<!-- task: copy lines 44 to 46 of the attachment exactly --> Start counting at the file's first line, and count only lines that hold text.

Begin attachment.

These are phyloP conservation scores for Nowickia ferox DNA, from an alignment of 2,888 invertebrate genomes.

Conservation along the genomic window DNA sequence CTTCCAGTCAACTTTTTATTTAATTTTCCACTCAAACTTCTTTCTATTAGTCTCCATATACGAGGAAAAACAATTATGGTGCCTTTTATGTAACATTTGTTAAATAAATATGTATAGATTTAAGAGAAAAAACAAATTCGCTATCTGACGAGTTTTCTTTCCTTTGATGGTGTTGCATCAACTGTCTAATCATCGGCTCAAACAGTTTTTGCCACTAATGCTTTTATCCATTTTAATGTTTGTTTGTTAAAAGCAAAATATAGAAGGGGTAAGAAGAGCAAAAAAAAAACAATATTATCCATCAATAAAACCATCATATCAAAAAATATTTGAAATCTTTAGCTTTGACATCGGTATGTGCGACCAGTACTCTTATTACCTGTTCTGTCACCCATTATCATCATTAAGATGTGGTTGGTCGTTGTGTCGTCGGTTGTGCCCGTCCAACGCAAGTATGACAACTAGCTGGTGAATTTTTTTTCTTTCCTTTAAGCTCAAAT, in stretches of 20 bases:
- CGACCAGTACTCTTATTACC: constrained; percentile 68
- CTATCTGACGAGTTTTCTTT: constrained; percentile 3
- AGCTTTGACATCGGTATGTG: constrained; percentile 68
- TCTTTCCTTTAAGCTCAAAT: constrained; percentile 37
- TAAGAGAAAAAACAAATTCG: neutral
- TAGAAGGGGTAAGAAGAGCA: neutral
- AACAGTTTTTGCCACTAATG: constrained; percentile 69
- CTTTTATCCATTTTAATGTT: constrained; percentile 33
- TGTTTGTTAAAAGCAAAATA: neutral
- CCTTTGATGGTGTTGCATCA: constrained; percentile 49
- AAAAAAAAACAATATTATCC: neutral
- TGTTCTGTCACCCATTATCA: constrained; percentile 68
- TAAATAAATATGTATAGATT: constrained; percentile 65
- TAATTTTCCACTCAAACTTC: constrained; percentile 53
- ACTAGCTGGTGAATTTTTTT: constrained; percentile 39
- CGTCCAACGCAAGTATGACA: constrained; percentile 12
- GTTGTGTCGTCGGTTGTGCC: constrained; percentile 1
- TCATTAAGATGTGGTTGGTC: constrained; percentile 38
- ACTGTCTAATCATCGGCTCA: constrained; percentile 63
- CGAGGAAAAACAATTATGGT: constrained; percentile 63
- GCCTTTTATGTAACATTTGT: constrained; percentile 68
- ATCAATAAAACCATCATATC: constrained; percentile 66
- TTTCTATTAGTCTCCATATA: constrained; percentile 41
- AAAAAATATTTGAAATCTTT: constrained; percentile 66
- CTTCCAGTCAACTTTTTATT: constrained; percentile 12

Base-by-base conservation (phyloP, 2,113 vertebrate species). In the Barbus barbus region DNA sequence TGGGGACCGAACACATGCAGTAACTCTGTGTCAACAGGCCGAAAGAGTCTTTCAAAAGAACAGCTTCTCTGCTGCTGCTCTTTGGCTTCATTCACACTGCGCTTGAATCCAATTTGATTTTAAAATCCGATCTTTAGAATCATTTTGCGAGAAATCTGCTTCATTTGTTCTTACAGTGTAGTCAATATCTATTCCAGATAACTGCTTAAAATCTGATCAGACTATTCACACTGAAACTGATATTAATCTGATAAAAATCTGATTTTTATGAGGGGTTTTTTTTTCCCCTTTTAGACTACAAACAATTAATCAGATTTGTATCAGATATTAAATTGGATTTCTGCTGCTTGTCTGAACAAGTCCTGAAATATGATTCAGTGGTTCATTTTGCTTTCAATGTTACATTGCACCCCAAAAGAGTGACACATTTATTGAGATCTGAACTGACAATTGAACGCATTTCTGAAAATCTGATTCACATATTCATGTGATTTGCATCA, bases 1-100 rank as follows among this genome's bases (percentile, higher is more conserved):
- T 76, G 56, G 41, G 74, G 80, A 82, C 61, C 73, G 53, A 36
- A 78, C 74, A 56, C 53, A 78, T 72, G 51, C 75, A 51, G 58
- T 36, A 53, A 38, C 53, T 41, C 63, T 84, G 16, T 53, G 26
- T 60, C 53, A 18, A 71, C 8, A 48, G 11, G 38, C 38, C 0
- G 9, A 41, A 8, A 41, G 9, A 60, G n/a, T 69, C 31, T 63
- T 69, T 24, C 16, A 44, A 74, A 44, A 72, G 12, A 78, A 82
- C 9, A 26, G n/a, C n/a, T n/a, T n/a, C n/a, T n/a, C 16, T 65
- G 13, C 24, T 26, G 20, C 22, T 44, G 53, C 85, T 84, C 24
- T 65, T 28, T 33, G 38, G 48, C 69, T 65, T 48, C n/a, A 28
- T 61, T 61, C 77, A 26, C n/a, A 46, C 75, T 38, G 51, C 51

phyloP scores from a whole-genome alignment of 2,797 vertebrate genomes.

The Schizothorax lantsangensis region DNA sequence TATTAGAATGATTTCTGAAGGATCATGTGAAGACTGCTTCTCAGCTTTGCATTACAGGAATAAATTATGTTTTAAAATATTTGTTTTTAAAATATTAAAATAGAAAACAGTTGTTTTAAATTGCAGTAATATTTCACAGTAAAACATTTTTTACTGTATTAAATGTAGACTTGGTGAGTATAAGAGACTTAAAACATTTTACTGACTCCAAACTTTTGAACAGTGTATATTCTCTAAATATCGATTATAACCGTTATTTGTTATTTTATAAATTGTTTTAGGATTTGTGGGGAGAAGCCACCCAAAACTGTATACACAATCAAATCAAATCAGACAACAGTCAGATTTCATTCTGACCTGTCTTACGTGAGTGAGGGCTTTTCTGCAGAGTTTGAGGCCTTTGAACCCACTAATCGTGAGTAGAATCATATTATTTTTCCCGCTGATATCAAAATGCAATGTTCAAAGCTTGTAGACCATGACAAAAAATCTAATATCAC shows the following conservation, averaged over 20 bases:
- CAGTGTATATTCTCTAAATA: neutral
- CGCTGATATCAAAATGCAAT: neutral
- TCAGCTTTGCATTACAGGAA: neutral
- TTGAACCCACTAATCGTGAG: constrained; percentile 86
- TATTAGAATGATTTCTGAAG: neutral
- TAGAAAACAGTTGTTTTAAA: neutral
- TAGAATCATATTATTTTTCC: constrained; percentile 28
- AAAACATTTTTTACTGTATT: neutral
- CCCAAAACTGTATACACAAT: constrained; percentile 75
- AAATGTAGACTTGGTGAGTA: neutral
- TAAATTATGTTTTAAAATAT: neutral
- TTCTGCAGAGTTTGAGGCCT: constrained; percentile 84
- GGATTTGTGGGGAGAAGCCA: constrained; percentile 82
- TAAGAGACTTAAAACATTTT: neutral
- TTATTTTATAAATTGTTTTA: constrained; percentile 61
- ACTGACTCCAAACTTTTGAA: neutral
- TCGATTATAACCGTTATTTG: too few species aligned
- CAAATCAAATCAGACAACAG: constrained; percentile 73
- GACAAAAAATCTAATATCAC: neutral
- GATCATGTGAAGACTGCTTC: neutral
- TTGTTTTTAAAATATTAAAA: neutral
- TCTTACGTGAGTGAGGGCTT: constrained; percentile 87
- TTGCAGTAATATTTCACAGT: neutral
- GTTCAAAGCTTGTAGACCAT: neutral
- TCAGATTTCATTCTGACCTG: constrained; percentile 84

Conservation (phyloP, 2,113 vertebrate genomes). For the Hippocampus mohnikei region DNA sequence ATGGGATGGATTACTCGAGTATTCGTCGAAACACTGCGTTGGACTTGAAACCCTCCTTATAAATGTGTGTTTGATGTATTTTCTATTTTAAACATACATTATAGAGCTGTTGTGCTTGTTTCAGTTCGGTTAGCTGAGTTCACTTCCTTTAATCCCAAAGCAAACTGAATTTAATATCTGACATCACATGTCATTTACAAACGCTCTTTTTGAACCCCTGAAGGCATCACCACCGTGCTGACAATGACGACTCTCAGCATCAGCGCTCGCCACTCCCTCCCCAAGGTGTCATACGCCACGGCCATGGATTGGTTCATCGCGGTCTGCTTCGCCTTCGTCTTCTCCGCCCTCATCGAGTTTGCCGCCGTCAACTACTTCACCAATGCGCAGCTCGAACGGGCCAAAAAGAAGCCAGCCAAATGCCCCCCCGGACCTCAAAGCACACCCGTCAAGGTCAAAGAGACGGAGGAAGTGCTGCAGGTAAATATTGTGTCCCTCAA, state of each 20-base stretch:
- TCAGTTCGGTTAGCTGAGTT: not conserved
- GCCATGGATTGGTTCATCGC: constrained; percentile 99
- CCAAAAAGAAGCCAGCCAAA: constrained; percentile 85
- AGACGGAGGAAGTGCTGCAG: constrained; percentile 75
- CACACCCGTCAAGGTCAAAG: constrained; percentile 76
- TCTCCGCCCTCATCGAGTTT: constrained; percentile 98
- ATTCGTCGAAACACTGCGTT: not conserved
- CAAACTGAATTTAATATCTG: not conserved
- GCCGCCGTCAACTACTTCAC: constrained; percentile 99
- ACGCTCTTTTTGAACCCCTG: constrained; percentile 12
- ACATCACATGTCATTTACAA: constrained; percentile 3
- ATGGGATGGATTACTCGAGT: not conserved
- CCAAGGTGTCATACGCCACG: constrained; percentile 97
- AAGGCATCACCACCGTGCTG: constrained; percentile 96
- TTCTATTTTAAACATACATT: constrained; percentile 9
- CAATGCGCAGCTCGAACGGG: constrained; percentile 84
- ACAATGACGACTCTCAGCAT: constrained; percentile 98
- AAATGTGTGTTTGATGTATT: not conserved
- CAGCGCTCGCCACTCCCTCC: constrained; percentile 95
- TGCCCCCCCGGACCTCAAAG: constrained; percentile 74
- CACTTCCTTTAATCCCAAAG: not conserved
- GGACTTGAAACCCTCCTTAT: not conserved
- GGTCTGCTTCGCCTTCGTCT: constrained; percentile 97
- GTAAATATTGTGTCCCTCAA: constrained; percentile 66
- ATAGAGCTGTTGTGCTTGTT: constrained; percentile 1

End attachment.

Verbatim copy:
- TTGAACCCACTAATCGTGAG: constrained; percentile 86
- TATTAGAATGATTTCTGAAG: neutral
- TAGAAAACAGTTGTTTTAAA: neutral